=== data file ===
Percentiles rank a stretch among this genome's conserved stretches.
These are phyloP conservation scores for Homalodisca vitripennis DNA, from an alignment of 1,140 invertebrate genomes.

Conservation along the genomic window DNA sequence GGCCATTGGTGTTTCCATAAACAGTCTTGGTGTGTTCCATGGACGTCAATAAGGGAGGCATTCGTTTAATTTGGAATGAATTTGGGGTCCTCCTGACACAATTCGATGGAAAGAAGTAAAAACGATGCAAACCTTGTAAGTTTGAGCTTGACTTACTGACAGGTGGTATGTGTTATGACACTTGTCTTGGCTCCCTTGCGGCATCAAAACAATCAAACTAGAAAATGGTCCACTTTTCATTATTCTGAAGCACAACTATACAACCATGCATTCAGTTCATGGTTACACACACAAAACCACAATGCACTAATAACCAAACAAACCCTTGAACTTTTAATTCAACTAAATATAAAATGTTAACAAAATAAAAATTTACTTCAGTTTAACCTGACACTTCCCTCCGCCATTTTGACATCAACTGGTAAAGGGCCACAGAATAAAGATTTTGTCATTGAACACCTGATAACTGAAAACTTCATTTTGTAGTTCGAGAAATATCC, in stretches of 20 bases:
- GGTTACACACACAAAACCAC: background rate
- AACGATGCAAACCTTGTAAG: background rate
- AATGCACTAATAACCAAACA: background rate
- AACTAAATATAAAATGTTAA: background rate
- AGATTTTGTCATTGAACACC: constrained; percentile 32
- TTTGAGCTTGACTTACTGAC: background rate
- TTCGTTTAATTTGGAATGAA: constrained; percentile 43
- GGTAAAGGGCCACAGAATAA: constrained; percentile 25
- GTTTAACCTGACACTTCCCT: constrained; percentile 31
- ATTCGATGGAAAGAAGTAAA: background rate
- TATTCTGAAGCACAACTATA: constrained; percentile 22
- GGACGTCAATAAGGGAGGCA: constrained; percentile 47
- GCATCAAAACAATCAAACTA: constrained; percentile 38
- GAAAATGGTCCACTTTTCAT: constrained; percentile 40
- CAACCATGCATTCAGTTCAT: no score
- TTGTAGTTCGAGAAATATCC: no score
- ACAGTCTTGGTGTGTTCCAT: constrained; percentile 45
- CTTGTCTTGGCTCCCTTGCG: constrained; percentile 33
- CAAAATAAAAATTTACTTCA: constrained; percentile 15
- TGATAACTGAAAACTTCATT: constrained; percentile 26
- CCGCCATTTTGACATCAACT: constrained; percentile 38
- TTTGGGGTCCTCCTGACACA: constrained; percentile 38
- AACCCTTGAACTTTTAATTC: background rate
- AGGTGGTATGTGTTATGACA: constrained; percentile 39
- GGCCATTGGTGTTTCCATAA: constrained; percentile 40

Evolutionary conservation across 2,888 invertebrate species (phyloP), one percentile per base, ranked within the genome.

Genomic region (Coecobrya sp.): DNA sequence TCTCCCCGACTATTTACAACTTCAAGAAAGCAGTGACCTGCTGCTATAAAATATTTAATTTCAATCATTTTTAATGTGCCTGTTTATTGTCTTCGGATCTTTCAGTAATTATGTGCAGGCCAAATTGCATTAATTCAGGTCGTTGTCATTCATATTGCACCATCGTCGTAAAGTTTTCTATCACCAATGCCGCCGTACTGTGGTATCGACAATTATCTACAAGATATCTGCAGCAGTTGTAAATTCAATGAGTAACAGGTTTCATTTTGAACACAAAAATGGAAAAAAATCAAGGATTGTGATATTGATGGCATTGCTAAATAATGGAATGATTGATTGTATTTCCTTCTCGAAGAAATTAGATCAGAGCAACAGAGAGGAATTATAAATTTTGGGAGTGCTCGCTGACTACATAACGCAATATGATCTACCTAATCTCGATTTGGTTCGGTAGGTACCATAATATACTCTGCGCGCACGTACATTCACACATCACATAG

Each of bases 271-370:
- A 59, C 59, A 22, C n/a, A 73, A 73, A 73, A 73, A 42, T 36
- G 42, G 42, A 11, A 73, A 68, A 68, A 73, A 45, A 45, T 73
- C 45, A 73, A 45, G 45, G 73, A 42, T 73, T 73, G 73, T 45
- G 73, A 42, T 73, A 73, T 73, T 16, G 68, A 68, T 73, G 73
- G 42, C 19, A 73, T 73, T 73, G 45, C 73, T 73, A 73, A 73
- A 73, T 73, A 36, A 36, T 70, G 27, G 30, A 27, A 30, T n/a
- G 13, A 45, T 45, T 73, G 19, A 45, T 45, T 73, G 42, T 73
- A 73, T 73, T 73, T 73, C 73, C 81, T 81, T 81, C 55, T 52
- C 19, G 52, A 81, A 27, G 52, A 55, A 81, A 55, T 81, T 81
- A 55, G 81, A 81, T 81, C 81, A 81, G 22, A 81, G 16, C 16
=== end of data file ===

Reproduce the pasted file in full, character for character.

Percentiles rank a stretch among this genome's conserved stretches.
These are phyloP conservation scores for Homalodisca vitripennis DNA, from an alignment of 1,140 invertebrate genomes.

Conservation along the genomic window DNA sequence GGCCATTGGTGTTTCCATAAACAGTCTTGGTGTGTTCCATGGACGTCAATAAGGGAGGCATTCGTTTAATTTGGAATGAATTTGGGGTCCTCCTGACACAATTCGATGGAAAGAAGTAAAAACGATGCAAACCTTGTAAGTTTGAGCTTGACTTACTGACAGGTGGTATGTGTTATGACACTTGTCTTGGCTCCCTTGCGGCATCAAAACAATCAAACTAGAAAATGGTCCACTTTTCATTATTCTGAAGCACAACTATACAACCATGCATTCAGTTCATGGTTACACACACAAAACCACAATGCACTAATAACCAAACAAACCCTTGAACTTTTAATTCAACTAAATATAAAATGTTAACAAAATAAAAATTTACTTCAGTTTAACCTGACACTTCCCTCCGCCATTTTGACATCAACTGGTAAAGGGCCACAGAATAAAGATTTTGTCATTGAACACCTGATAACTGAAAACTTCATTTTGTAGTTCGAGAAATATCC, in stretches of 20 bases:
- GGTTACACACACAAAACCAC: background rate
- AACGATGCAAACCTTGTAAG: background rate
- AATGCACTAATAACCAAACA: background rate
- AACTAAATATAAAATGTTAA: background rate
- AGATTTTGTCATTGAACACC: constrained; percentile 32
- TTTGAGCTTGACTTACTGAC: background rate
- TTCGTTTAATTTGGAATGAA: constrained; percentile 43
- GGTAAAGGGCCACAGAATAA: constrained; percentile 25
- GTTTAACCTGACACTTCCCT: constrained; percentile 31
- ATTCGATGGAAAGAAGTAAA: background rate
- TATTCTGAAGCACAACTATA: constrained; percentile 22
- GGACGTCAATAAGGGAGGCA: constrained; percentile 47
- GCATCAAAACAATCAAACTA: constrained; percentile 38
- GAAAATGGTCCACTTTTCAT: constrained; percentile 40
- CAACCATGCATTCAGTTCAT: no score
- TTGTAGTTCGAGAAATATCC: no score
- ACAGTCTTGGTGTGTTCCAT: constrained; percentile 45
- CTTGTCTTGGCTCCCTTGCG: constrained; percentile 33
- CAAAATAAAAATTTACTTCA: constrained; percentile 15
- TGATAACTGAAAACTTCATT: constrained; percentile 26
- CCGCCATTTTGACATCAACT: constrained; percentile 38
- TTTGGGGTCCTCCTGACACA: constrained; percentile 38
- AACCCTTGAACTTTTAATTC: background rate
- AGGTGGTATGTGTTATGACA: constrained; percentile 39
- GGCCATTGGTGTTTCCATAA: constrained; percentile 40

Evolutionary conservation across 2,888 invertebrate species (phyloP), one percentile per base, ranked within the genome.

Genomic region (Coecobrya sp.): DNA sequence TCTCCCCGACTATTTACAACTTCAAGAAAGCAGTGACCTGCTGCTATAAAATATTTAATTTCAATCATTTTTAATGTGCCTGTTTATTGTCTTCGGATCTTTCAGTAATTATGTGCAGGCCAAATTGCATTAATTCAGGTCGTTGTCATTCATATTGCACCATCGTCGTAAAGTTTTCTATCACCAATGCCGCCGTACTGTGGTATCGACAATTATCTACAAGATATCTGCAGCAGTTGTAAATTCAATGAGTAACAGGTTTCATTTTGAACACAAAAATGGAAAAAAATCAAGGATTGTGATATTGATGGCATTGCTAAATAATGGAATGATTGATTGTATTTCCTTCTCGAAGAAATTAGATCAGAGCAACAGAGAGGAATTATAAATTTTGGGAGTGCTCGCTGACTACATAACGCAATATGATCTACCTAATCTCGATTTGGTTCGGTAGGTACCATAATATACTCTGCGCGCACGTACATTCACACATCACATAG

Each of bases 271-370:
- A 59, C 59, A 22, C n/a, A 73, A 73, A 73, A 73, A 42, T 36
- G 42, G 42, A 11, A 73, A 68, A 68, A 73, A 45, A 45, T 73
- C 45, A 73, A 45, G 45, G 73, A 42, T 73, T 73, G 73, T 45
- G 73, A 42, T 73, A 73, T 73, T 16, G 68, A 68, T 73, G 73
- G 42, C 19, A 73, T 73, T 73, G 45, C 73, T 73, A 73, A 73
- A 73, T 73, A 36, A 36, T 70, G 27, G 30, A 27, A 30, T n/a
- G 13, A 45, T 45, T 73, G 19, A 45, T 45, T 73, G 42, T 73
- A 73, T 73, T 73, T 73, C 73, C 81, T 81, T 81, C 55, T 52
- C 19, G 52, A 81, A 27, G 52, A 55, A 81, A 55, T 81, T 81
- A 55, G 81, A 81, T 81, C 81, A 81, G 22, A 81, G 16, C 16